I agree, I simply believe that your reasonable royalty should not be limited to positive numbers. Don’t you agree with that?

    Furthermore, if we’re to determine the reasonable royalty based on the value to, say, the manufacturer, then you must look at what the value to him is, and not the value to the customer (i.e. the price of the object sold).

    That is, put another way, we must look to whom we are talking about the “value of the claimed technology” being in relation to. And if, we decide the manufacturer, who, as it turns out, values your technology in the negative, then your reasonable royalty should reflect that in the form of it being a negative number.

    It all seems very reasonable to me.

    “If Microsoft used ten patented inventions that were each actually incrementally worth $10 to them,”

    Who says we must look incrementally rather than take a look at the situation as a whole? Surely a reasonable person in a negotiation would do that.

    “it’s not the ten patentees’ fault ”

    It might be, depending on who they are.

    Look IANAE, it is fun messin around with you, but surely you must see the error of your out-dated ways.

  82. In any event, if the patentee(s) are asking for so much that the business that keeps their trolling alive goes out of business then that is clearly an unreasonable royalty

    That’s not necessarily the case. Just because (assuming arguendo) $2.50 per unit was a reasonable royalty for this particular technology (25% of the $10 value of the claimed technology, not of the entire product, I note in passing), that doesn’t mean that Microsoft (who was not paying that royalty at the time) would have charged $2.50 more for its product, or even priced in any sort of risk of liability for patent infringement.

    If Microsoft used ten patented inventions that were each actually incrementally worth $10 to them, without paying royalties, it’s not the ten patentees’ fault that Microsoft didn’t price their product to turn $100 in pre-lawsuit profit on each unit. Microsoft’s failure to price its product according to the actual cost of producing it is Microsoft’s own bad business decision, and should not disentitle any patentee to its reasonable royalty of $2.50 per unit.

    Put another way, if you use my patented invention I should be entitled to a reasonable royalty, even if it turns out that you were selling your product at a loss. Just as if you were a commercial tenant in my building you would owe me rent regardless of whether you show an operating profit from your use of the space.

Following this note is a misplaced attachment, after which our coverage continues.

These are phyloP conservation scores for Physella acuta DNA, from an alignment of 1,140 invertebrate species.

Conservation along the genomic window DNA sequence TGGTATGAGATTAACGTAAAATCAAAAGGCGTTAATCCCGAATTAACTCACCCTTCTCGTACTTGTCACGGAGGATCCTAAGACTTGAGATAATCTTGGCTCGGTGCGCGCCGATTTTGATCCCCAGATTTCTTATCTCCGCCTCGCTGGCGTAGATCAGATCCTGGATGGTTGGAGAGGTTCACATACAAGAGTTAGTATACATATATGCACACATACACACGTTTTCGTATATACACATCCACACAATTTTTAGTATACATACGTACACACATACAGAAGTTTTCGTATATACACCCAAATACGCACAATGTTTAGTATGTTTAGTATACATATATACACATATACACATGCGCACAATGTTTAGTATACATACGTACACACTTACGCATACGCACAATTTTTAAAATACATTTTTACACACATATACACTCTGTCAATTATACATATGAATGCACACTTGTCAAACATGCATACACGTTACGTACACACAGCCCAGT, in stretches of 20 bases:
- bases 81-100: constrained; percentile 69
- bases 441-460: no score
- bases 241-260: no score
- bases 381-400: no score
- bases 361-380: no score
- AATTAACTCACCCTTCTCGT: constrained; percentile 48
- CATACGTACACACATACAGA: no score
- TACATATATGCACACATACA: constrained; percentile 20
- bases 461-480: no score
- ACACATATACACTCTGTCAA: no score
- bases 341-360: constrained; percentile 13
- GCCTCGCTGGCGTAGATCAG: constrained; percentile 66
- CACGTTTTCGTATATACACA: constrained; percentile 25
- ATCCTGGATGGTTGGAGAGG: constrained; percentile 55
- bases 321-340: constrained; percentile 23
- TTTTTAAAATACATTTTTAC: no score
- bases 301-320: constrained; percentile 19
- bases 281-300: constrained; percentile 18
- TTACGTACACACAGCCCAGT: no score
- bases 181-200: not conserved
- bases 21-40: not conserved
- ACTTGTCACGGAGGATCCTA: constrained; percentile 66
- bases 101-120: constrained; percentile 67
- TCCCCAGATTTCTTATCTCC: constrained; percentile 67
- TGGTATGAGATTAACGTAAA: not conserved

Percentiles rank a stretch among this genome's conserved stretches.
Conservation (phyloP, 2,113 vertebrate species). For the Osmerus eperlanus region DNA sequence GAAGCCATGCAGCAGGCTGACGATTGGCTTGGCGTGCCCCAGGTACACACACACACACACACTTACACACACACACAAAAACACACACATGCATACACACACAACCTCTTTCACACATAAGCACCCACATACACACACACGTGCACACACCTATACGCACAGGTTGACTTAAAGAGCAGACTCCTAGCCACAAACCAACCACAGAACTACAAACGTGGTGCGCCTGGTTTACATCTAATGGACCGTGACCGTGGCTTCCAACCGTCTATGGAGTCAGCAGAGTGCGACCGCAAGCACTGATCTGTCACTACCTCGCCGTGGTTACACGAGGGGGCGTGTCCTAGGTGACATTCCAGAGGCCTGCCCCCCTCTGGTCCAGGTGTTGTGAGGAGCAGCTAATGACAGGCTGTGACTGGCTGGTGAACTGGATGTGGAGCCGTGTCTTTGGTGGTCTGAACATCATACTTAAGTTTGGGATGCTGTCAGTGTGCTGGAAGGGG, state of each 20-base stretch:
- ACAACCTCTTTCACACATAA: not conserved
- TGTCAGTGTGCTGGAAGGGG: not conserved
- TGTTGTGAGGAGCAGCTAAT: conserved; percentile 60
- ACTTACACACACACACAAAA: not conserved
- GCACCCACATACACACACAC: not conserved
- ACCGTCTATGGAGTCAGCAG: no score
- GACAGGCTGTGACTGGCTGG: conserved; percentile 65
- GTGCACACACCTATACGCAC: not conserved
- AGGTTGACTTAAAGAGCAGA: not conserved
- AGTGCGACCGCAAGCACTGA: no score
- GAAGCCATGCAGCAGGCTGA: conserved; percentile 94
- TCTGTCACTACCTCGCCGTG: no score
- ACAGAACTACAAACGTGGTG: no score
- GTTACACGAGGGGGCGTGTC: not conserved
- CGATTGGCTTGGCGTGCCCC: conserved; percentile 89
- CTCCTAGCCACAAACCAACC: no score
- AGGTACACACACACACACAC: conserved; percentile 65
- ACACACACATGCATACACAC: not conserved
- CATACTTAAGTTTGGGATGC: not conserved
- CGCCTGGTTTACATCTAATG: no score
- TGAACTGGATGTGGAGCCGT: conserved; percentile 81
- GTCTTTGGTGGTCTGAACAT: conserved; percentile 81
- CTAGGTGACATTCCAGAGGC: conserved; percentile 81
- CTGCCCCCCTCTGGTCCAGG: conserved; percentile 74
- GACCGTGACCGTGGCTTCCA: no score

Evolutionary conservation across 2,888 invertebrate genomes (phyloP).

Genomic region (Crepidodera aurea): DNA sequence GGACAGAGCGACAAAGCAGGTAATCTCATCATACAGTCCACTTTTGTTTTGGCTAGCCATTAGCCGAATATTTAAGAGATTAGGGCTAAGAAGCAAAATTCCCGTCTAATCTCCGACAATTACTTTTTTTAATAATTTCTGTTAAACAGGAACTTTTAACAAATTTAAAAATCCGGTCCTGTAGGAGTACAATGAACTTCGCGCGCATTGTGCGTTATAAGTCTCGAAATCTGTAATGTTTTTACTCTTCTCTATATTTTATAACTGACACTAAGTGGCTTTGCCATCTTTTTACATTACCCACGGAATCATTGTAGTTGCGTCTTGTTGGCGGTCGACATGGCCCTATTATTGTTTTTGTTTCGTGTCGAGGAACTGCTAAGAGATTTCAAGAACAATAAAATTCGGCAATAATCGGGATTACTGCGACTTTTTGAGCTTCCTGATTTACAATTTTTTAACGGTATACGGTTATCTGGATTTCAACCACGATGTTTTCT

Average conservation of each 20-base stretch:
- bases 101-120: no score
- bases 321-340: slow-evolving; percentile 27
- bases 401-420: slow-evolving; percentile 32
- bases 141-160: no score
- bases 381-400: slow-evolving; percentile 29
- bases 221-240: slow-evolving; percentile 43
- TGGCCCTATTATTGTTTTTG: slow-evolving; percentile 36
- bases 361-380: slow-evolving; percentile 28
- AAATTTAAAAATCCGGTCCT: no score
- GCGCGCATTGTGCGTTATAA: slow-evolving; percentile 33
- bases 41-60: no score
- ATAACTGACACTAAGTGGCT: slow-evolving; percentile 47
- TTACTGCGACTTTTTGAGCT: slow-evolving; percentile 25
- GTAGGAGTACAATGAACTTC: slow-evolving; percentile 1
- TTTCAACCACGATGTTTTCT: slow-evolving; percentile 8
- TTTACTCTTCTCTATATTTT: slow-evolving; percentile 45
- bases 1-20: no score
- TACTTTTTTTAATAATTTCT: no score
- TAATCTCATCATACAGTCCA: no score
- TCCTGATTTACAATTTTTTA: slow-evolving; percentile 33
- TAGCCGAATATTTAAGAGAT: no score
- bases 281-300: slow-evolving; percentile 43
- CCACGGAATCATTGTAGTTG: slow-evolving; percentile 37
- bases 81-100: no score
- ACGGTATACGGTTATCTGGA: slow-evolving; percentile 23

83. “It hardly matters, since each will be taking only 25% of the value added by his own invention.”

    Where the f did you get that? The 25% rule, as it seems stated here, is 25% of the PROFIT, not the “value added by his own invention”.

    “If all that adds up to more than the net profit on the entire product, the infringer has clearly made a bad business decision somewhere along the line, but that’s not for the patent law to sort out.”

    Lulz. No, of course not, because the reasonable royalty standard was fed beyond belief prior to this decision. Now it is starting to come in line with reality. Where, it seems, the court is beginning to understand the “value” of these “inventionlols”. That is, less than the price of the paper they’re printed upon.

    In any event, if the patentee(s) are asking for so much that the business that keeps their trolling alive goes out of business then that is clearly an unreasonable royalty as the value added by any invention, even if it be the entire product down to the last bolt, is still not the “value of the invention” because you’ve already redefined above who the value is in relation to: the manufacturer, as opposed to the end customer. Which I doubt is how that particular part of the caselaw is to be interpreted. Rather you’re supposed to ask what the value to the customer is, which again, in this case, and many others, is 0 or less than 0. Indicating a need, to me, for the inventor to pay the world for visiting this nonsense upon it.